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Old 12-25-2011, 01:44 AM   #1
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Default Best way to flush the Coolant?

Hi all,

I want to know whats the best way to flush the coolant?
I have a 99 WS6, and the Dex-cool is starting to look a little.. muddy brown.

It all looks liquid, but I have heard WAY too many horror stories and I think I just need to flush this and go to traditional green.

What is the best method to ditch that stuff? And is there anything that will go when I flush it?

Thanks,
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Old 12-25-2011, 06:05 PM   #2
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Best/easiest way to flush and get every drop of old coolant out.

****My power steering fluid leaked into my block, so it was bad, but this flush process works for normal maintenance flushes too. You might just want to skip the degreaser stages.****
-Cold engine.
-Remove radiator fill cap.
-Remove the t-stat from the housing. ((Buy a new t-stat housing gasket, they're like $3.00)) Leave the housing attached to the rubber radiator hose, just remove the 2 housing bolts and pull it away from the water pump to get to the t-stat. (2-3 minute job).
-Put t-stat housing back on. (1 minute) Just put one bolt in, no need to put them both in, there’s no pressure in the system during the flush.
-Take the entire radiator drain valve (petcock) "off" and let it drain, don't just open the valve itself. It'll drain faster with it off and that’s what you want. ((Buy a new petcock valve before starting this flush process, sometimes they break when you remove them all the way just because they're cheap plastic and they get briddle over time, they're like $2.00))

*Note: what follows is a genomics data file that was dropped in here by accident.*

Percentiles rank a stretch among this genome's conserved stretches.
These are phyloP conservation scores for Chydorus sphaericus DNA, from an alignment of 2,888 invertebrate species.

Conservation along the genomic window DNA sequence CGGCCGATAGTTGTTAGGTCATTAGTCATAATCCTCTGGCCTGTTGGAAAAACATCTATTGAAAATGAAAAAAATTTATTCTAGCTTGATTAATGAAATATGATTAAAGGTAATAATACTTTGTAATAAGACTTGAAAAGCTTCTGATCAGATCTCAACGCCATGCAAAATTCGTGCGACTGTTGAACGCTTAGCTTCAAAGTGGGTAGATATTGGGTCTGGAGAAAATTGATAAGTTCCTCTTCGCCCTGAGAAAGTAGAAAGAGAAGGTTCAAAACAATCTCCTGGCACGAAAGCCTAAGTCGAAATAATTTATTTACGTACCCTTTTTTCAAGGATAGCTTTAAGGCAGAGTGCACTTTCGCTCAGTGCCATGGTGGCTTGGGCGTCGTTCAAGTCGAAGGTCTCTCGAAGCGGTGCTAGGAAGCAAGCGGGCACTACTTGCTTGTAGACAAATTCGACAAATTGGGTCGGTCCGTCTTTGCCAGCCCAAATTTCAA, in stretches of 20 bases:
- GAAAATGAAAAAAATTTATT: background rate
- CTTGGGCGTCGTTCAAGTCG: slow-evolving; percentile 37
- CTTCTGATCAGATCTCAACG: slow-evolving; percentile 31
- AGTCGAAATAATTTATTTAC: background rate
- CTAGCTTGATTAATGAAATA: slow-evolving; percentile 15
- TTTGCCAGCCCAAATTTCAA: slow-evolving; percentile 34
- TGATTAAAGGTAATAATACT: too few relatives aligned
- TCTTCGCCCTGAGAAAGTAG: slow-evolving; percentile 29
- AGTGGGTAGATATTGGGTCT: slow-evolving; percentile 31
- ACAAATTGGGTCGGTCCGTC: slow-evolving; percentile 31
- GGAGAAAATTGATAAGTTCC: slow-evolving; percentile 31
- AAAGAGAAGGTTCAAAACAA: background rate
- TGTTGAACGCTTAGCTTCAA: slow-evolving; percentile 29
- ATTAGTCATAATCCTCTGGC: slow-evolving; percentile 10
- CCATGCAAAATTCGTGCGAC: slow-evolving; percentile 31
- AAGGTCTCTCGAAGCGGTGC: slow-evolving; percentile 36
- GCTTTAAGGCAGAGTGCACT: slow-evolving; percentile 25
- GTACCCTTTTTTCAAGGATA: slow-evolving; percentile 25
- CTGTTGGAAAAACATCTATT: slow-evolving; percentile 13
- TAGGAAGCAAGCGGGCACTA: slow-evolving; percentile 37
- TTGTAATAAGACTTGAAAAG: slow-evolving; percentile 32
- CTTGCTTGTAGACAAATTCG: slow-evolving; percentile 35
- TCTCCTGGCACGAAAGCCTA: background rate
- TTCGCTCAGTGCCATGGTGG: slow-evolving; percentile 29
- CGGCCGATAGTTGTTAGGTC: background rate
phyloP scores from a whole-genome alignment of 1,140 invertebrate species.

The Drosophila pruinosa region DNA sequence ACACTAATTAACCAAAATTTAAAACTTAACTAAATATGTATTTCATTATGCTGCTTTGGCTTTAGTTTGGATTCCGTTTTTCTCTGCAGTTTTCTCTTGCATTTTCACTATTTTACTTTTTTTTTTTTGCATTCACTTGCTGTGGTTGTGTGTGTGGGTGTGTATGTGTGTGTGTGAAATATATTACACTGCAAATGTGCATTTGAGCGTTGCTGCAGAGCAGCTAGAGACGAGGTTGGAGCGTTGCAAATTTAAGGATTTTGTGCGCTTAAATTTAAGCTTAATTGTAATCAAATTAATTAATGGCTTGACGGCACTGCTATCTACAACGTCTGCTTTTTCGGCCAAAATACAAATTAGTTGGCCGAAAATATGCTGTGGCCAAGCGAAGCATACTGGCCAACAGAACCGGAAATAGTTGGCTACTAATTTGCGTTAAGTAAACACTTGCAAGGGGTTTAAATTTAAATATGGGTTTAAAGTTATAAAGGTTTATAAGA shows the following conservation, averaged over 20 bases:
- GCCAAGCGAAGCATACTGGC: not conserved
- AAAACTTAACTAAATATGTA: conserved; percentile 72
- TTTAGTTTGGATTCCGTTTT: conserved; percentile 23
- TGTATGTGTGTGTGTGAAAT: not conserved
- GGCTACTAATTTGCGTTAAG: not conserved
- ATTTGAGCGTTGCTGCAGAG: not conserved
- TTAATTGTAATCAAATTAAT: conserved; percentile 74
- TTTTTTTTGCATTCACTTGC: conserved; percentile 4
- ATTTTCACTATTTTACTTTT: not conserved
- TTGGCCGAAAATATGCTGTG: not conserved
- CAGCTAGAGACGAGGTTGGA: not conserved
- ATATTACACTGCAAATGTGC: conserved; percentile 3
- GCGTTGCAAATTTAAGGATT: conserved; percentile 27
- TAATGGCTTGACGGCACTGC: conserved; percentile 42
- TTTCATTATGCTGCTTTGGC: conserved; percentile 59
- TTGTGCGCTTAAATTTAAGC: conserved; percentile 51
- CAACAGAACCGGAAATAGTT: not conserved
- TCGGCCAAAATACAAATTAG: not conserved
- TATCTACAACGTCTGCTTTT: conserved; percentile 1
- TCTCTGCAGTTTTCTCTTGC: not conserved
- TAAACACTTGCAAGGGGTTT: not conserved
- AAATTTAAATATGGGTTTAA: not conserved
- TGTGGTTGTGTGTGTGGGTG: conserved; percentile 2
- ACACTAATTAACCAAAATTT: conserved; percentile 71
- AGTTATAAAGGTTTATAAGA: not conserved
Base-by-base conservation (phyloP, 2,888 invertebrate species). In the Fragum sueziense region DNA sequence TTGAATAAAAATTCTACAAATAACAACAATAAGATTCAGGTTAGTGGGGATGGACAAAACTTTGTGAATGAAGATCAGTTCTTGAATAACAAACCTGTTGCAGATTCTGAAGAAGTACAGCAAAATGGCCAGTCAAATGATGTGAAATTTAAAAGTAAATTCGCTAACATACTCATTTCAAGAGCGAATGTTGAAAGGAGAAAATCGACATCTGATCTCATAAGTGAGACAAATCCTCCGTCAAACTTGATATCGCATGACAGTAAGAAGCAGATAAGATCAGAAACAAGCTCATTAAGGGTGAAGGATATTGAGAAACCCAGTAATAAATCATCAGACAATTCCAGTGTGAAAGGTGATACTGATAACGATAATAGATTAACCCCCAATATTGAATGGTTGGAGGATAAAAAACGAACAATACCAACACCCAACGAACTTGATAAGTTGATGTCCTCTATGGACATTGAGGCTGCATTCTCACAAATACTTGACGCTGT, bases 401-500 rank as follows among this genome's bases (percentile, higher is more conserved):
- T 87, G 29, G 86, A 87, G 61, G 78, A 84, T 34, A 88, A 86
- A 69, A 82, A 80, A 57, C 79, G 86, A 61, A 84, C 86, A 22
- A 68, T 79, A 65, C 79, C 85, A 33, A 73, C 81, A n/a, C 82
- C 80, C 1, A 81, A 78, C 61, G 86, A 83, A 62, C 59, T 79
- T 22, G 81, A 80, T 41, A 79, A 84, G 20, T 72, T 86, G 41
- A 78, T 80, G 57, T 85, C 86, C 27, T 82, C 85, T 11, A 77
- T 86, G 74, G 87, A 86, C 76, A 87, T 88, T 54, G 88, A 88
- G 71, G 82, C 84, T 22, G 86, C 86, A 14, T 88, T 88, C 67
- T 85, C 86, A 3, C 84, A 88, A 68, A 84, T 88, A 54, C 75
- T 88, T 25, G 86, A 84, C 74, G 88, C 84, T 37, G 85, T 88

-Take a hose and stick it in the radiator fill cap, running medium to high.
-Start the engine when the radiator looks like its full again.
-Turn heat on full blast
-Let it run for about 15-20 minutes or until the water is running out the drain CLEAR.
-((If you want to, you can wait till it runs clear, "close" the drain valve, add some degreaser (I use ½ gallon of Formula 88 to clean mine) and let it run for 15 minutes, then let it sit for 15 minutes, then run it for 5 minutes, then drain it all again. Then open the drain and put the hose in for about 5 more minutes and run it all out till its CLEAR. The degreaser will help break up the crap thats stuck DEEP in the BLOCK that sits and swirls and doesn't like to come out.)) ***NO…degreaser will not hurt anything.***
-When it runs clear your entire system is clean.
-Remove the overflow reservoir from the car and clean it out real good. (I had to use gasoline to clean mine out because the sludge and grime was so thick inside. The gas broke it all down and then it flushed right out. I filled it about 1/3 up with gasoline and shook the hell out of it real vigorously, the black stuff kept coming out. I did that like 4 separate times with gasoline till no more chunks of black crap came out. Make sure the lines that go to the reservoir are also cleaned out. Or just buy a new piece of 3/8” heater hose and replace that line, 3 feet will do, then cut to fit. My sludge came from my power steering fluid leaking into my coolant system.)